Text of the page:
Involving Fathers in Home Visiting Programs: Lessons from the Dads

CFRP Policy Brief | B.010.0613

June 2013

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Father involvement is associated with positive outcomes for children.1 Indeed, children with highly involved fathers have fewer behavioral problems,2 higher educational attainment,3 and lower levels of emotional distress4 than children with less involved fathers. Fathers also uniquely contribute to children’s healthy attachment,5 emotional regulation,6 social competence,7 and cognitive development.8

Despite the importance of father involvement, a dearth of research exists on how to increase and improve a father’s involvement with his child. Most programs aimed at helping parents are focused on mothers, whereas few programs actively seek father participation. One objective of CFRP’s Texas Home Visiting Program (THVP) evaluation is to create a broad understanding of how to increase father participation in early childhood services, particularly home visiting programs. The evaluation aims to identify programmatic strategies and attitudes, as well as family characteristics that enhance or limit father participation in home visiting programs. As part of this objective, CFRP conducted focus groups with fathers in four communities across Texas.

The main purpose of the father focus groups is to understand fathers’ beliefs and attitudes regarding father engagement, as well as their perspectives and experiences with home visiting programs. Although findings resulting from these focus groups are based on fathers’ experiences with home visiting programs, these findings may also be applied to other early childhood services.

CFRP worked with THVP programs to recruit a sample of fathers from programs across four communities in Texas. Focus groups consisted only of fathers with the exception of one community in which the focus group had both fathers and mothers. Fathers in the focus groups represented a variety of demographic and socioeconomic backgrounds. Almost all fathers who participated were residential fathers, meaning that they lived with the mothers of their children. This brief presents the general findings from the father focus groups.

General Findings

Fathers love their children and desire to be good fathers.

"One of my goals is just to try not to be like my father. I just know his name because it’s the same name as mine. Other than that, I’ve never really met him." – Father, West Texas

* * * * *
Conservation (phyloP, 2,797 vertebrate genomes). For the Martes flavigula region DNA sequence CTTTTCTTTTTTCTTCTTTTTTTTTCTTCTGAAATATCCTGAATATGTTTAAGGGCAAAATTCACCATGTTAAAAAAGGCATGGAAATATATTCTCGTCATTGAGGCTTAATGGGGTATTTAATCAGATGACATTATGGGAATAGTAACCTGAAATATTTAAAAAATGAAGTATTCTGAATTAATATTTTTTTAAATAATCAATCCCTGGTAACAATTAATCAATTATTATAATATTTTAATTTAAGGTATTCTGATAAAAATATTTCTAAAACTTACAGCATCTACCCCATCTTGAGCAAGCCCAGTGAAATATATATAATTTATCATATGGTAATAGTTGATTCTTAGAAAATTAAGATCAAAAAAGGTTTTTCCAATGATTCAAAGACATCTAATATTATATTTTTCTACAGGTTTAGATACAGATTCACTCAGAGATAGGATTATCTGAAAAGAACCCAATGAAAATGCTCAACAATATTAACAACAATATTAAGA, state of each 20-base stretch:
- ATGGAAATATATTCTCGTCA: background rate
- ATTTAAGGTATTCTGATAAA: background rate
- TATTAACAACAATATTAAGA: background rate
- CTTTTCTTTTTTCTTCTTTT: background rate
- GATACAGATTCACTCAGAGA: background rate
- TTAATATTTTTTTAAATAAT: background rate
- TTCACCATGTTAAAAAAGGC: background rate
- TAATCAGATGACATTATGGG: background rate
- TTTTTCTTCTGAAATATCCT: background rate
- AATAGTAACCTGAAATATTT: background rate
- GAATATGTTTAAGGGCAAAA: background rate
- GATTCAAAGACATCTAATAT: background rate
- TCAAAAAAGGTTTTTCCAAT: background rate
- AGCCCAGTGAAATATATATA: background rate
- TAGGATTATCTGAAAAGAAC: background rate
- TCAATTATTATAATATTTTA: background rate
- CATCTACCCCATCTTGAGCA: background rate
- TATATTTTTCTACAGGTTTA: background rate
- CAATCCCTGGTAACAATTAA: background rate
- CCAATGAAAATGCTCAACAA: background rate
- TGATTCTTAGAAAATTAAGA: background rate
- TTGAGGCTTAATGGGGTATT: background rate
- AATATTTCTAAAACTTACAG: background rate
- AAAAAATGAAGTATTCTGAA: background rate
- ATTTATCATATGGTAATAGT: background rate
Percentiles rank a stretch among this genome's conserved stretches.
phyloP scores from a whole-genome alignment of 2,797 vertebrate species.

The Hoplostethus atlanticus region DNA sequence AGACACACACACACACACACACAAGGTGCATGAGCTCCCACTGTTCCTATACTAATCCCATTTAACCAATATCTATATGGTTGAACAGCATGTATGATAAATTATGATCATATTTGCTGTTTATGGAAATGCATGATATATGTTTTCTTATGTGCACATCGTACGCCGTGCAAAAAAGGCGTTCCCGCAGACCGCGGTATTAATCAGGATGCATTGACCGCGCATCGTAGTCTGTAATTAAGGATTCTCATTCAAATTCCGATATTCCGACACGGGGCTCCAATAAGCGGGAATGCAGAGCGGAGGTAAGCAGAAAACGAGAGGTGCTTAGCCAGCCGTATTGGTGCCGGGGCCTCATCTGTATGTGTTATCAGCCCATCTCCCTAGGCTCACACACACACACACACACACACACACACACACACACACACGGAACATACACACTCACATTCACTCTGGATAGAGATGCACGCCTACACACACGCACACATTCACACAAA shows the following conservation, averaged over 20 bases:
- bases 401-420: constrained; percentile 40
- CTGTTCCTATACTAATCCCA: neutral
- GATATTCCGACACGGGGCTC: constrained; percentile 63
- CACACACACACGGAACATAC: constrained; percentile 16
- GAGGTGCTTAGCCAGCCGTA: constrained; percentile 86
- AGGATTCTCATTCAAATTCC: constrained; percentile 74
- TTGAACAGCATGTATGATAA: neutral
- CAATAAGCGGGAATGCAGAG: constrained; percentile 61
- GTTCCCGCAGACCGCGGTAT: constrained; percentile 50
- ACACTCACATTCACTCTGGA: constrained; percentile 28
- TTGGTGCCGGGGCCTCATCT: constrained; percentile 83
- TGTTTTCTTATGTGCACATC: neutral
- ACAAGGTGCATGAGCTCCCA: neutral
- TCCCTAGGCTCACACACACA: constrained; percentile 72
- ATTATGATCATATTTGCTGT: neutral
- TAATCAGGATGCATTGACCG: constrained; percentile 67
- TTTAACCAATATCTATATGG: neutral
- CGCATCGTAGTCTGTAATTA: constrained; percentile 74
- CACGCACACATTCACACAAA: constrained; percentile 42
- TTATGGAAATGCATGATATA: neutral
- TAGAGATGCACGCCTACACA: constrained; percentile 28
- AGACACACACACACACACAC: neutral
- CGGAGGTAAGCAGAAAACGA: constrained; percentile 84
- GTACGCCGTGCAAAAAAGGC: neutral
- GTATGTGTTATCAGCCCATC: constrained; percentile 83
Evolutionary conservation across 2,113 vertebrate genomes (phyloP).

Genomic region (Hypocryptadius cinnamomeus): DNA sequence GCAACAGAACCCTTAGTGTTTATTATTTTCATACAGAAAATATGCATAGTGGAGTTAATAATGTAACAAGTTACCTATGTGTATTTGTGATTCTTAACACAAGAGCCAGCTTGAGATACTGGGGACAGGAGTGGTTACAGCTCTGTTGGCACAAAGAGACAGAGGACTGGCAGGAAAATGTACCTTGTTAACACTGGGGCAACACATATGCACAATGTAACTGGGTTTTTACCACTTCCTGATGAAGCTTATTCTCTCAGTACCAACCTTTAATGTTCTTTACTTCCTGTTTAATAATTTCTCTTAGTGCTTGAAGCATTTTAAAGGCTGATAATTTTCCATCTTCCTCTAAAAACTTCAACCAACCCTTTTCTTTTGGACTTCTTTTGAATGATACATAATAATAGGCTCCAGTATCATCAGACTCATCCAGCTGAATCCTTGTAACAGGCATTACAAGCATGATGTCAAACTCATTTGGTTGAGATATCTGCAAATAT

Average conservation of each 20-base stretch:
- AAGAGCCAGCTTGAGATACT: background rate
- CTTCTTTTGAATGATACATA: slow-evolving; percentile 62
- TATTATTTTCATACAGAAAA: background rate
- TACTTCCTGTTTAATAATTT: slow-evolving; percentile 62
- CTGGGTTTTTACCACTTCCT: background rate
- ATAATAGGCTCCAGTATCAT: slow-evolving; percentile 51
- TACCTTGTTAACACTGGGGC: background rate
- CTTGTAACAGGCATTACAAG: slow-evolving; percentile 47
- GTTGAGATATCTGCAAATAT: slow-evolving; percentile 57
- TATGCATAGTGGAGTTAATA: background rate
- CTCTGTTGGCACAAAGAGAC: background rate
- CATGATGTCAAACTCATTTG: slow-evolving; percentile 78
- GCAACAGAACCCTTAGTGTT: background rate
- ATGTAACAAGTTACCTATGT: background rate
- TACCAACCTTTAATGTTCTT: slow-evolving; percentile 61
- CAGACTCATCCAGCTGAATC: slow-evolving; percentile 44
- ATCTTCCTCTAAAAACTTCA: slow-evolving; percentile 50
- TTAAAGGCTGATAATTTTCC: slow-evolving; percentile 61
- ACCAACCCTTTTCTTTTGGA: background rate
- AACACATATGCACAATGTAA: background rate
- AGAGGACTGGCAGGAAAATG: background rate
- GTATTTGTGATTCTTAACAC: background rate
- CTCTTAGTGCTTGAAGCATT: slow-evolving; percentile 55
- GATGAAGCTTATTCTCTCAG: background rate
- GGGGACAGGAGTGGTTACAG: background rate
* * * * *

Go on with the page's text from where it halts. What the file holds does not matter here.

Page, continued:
All of the fathers who participated in the focus groups expressed how much they loved their children and desired to be a good father. Nevertheless, fathers’ perspectives of what constitutes an ideal father varied across regions. Most fathers participating in the focus groups noted that an ideal father is someone who is “there” for his children, provides for them, and acts as a role model. For many fathers, “being there” and providing a positive example meant breaking negative cycles from their pasts. Many of the fathers did not have positive experiences with their own fathers, and most reported their own fathers’ absence. Views of the ideal father also differed: in some communities, fathers believed that it is their responsibility to expose their children to the “harsh realities of life” to prepare them for the future. In other communities, fathers felt their role was to protect their children from negative influences and to model positive behavior.

Fathers value the services provided by the programs

"There aren’t too many three year-olds that can put a puzzle together. [My son] got upset when I showed him. He wants to be self-determined, to do it himself without help. A lot of children, they will ask for assistance. He chose to struggle until he found it." – Father, South Texas

Fathers of newborns and infants valued the medical and developmental information their home visitors provided. Fathers of older children expressed pride in the developmental milestones and achievements their children reached through home visiting programs. In general, fathers felt that the mothers had a positive relationship with their home visitors and saw home visitors as trusted sources of information.

Fathers believe that services are geared toward mothers

Fathers noted that when they learned about home visiting, they thought it was a “female activity,” in part because most home visitors were female and the marketing materials did not target or mention fathers. Fathers also reported that their work schedules prevented them from participating in more home visits. Those fathers who had taken part in a home visit recounted that they felt welcome because the home visitor invited them to participate.

"When I first saw [our home visitor] come in, I was a bit intimidated. After the first visit, she told me, 'Why don’t you come over and sit down?' She had a comforting attitude. It is important that the home visitor be like – 'Hey, come in, this is going to benefit you as well.'" – Father, South Texas

Some fathers participated in parent group meetings; however, the fathers with whom CFRP spoke described that none of the outreach materials for the group meetings explicitly communicated that fathers were welcome. When fathers attended a group meeting, they often were the only man in the room.